Conservation Officers encounter oddball situations in the field
November 3, 2017
By ERIC FREEDMAN/ Capital News Service
LANSING — Excuses, excuses.
Sgt. Mike Feagan and Conservation Officer Chad Baldwin were on night patrol along the Boyne River when they saw bright lights coming down the river. Several people were walking in the water trying to net fish, with an accomplice on shore as the lookout.
The subjects “initially denied attempting to net fish,” a Department of Natural Resources Law Enforcement Division field report of the incident said. But when the two COs “explained they had been watching them for about an hour and could recount all of their movements, the subjects confessed.”
It is a scenario Michigan conservation officers are only too familiar with. They catch someone breaking the law and then the stories begin.
When CO Kyle Publiski approached two anglers trying to snag salmon on the south branch of the Pere Marquette River, the duo claimed they were “just about to call him because they had just chased away” would-be snaggers.
“Publiski began to laugh, and one of the subjects asked why he was laughing,” a field report said. The Mason County-based CO said he’d watched them “running up and down the river trying to snag the fish.” Asked “if he felt pretty foolish telling that sort of lie,” one of the suspects replied, “Yes, sir.”
Those incidents are among recent law enforcement reports from the state’s conservation officers. With Michigan’s archery deer-hunting season now underway and with firearm season set to open Nov. 15, public attention tends to focus on fall game law enforcement, but DNR’s 212 conservation officers are busy year-round, said Assistant Chief Dean Molnar of the agency’s Law Enforcement Division.
Fall tends to be the busiest time of year for COs, he said.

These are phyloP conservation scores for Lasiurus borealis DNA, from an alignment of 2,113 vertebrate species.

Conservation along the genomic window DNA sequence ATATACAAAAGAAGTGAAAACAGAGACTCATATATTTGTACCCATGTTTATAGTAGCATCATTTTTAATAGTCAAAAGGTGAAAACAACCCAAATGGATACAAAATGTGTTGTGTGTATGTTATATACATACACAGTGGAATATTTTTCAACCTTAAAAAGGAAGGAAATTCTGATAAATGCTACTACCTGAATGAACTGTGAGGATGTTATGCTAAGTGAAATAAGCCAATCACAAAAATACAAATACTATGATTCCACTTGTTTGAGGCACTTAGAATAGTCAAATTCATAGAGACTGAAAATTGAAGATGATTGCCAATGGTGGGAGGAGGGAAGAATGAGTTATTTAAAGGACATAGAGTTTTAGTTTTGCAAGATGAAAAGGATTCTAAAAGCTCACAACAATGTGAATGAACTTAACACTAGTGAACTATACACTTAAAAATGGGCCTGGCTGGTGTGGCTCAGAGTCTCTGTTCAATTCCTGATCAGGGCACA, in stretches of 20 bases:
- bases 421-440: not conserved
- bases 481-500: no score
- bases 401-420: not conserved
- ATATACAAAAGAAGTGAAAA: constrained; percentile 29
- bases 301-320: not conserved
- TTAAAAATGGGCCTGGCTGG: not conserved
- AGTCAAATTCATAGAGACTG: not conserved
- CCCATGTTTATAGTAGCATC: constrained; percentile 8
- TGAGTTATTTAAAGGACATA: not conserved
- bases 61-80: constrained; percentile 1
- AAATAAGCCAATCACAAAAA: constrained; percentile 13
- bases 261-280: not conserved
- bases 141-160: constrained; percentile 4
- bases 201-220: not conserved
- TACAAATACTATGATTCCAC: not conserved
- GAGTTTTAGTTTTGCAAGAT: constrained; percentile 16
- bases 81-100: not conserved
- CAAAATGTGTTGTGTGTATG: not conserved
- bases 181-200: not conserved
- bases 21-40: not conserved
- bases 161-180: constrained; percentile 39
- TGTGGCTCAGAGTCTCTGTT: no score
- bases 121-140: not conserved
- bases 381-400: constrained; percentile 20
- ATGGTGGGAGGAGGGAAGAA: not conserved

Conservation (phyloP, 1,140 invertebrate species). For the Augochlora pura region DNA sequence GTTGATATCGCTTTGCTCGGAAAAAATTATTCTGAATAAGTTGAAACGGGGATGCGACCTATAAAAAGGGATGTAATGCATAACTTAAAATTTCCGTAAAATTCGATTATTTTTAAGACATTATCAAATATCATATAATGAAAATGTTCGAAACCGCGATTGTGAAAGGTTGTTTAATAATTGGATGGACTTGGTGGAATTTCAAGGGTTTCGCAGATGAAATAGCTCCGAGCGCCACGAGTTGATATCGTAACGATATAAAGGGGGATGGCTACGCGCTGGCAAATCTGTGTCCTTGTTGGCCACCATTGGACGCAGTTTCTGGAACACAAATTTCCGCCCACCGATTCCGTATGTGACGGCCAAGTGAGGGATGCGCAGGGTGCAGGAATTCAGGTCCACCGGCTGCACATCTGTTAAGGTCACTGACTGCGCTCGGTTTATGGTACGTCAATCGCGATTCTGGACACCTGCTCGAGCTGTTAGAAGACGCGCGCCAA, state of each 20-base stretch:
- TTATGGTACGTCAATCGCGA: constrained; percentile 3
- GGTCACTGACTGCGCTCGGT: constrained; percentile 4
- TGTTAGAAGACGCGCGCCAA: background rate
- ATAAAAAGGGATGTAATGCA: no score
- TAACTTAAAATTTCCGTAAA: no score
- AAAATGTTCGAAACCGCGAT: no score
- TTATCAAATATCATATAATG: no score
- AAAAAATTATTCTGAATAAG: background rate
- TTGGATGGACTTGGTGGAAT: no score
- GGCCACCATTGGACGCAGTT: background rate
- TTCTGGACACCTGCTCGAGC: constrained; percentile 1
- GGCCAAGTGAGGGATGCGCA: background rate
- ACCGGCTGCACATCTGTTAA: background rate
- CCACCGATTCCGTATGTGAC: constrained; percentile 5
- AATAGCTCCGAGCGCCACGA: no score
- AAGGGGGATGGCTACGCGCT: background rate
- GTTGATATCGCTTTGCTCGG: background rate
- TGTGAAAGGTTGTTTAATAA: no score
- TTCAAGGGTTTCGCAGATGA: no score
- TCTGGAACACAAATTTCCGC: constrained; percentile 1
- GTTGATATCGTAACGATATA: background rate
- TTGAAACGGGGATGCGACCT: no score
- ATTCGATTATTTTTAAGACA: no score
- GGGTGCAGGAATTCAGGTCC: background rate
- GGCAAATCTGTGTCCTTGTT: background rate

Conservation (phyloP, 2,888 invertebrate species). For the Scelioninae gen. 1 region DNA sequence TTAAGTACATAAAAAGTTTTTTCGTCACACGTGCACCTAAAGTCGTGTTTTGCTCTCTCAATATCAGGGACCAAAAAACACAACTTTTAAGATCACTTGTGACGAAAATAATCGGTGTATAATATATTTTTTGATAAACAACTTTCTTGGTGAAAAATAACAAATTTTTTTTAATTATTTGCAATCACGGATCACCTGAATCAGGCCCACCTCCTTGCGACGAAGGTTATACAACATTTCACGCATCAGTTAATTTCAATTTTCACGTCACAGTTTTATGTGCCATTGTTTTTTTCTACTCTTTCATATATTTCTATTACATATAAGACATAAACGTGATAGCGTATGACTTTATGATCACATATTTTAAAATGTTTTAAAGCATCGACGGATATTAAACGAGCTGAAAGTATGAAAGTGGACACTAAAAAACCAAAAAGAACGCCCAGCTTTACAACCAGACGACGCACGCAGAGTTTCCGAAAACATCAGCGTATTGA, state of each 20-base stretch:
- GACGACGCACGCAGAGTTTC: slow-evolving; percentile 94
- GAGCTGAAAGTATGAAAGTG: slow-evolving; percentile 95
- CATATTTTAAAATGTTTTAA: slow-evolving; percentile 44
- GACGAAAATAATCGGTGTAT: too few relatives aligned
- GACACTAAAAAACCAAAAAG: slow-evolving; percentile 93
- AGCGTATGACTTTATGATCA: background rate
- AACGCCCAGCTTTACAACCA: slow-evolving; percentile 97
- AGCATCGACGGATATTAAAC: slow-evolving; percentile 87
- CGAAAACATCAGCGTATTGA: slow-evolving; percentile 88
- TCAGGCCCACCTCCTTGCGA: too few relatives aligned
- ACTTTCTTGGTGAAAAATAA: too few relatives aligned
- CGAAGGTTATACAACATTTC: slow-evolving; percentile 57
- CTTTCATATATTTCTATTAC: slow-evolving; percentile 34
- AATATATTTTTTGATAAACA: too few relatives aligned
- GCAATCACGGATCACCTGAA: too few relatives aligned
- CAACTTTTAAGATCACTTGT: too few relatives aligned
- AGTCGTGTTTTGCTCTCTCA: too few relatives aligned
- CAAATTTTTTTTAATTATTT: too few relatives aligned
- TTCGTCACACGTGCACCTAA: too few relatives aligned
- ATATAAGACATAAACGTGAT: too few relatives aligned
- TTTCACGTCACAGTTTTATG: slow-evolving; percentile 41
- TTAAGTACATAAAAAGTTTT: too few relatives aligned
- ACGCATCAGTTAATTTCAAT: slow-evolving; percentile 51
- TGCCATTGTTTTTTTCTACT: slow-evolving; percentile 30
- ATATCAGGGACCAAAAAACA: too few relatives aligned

COs issue more than twice as many warnings as tickets, Molnar said. In 2015, officers had more than 364,000 contacts with the public. About 10,000 resulted in arrests or other enforcement actions such as tickets, and almost 24,000 led to warnings, Molnar said. Many of the other contacts involved education.
Many investigations start with a tip, Molnar said, often a phone call or text to the DNR’s 24/7 Report All Poaching hotline: 800-292-7800.
DNR field reports from a two-week stretch in September show diverse violations such as chasing bear without a license, fishing with too many lines, illegal baiting, careless operation of an off-road vehicle, carrying uncased firearms, exceeding bag limits, late-night shining, unlicensed fishing, illegal burning and kayaking without life preservers.
The reports show lots of folks lie to COs.
For example, in investigating a report of a dead bear that had squeezed its head into a small hole cut in the side of a barrel filled with bait, Marquette County-based COs Brett DeLonge and Mark Leadman staked out the spot. Two off-road vehicle-riding suspects arrived, one carrying “open intoxicants” and hauling a trailer loaded with another bait barrel, according to a field report.